Materials for heat storage
Energy storage is required in the energy transition to renewable fuels. Nowadays we have a mismatch in supply and demand for renewable energy. We produce more solar energy than we need in the summer and not enough in the winter. There is a clear mismatch in supply and demand and illustrated by Figure 1. Thermal energy storage is a promising solution for this seasonal mismatch, because 70% of the energy demand in the built environment is in the form of thermal energy. This thermal energy is used for things like space heating and hot tap water. The most promising method for thermal energy storage is storage in thermochemical materials. That is because this method has the highest storage capacity, low cost price, minimal energy loss and it is safe for men and environment.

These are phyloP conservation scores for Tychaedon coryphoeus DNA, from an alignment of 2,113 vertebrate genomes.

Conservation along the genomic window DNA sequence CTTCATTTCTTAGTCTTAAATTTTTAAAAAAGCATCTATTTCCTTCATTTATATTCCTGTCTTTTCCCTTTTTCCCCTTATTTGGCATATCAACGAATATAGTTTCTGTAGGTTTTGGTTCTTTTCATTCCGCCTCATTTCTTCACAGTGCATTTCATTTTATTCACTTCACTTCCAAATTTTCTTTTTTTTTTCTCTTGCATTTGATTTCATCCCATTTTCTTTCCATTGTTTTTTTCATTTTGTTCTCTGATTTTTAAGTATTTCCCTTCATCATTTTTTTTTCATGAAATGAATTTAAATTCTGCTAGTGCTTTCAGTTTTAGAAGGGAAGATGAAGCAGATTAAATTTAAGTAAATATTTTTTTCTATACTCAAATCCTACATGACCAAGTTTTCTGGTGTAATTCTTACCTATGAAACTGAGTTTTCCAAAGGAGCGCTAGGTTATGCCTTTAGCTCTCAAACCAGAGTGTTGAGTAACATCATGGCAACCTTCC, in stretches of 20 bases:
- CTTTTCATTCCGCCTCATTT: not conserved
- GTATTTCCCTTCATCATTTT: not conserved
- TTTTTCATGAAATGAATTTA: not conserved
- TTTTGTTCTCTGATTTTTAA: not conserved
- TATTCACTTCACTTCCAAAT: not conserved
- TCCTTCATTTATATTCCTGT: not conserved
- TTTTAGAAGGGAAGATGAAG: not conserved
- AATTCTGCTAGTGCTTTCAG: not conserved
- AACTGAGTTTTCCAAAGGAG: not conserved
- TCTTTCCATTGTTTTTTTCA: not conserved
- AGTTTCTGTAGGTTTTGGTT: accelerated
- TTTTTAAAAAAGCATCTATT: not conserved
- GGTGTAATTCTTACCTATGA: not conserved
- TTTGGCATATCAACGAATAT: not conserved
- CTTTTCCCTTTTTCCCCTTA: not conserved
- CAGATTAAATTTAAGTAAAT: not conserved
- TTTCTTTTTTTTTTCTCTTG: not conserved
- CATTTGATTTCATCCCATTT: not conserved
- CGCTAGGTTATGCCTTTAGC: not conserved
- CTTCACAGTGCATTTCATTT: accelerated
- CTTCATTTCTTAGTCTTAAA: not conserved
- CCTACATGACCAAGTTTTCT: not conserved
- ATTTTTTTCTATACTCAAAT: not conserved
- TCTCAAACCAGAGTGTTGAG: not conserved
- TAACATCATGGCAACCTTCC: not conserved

Currently the most promising thermochemical materials are salt hydrates. The heat is stored through solid-solid transitions involving hydration and dehydration. In this project, in collaboration with TU/e, we aim to gain better understanding in the transition process from hydrate to dehydrate.
Figure 1: Mismatch between solar energy production and the demand for solar energy.
Lian Blijlevens, Ph.D. student, Department of Solid State Chemistry
6525 AJ nijmegen
PO box 9010
6500 GL Nijmegen
Telephone: +31 (0)24 3653365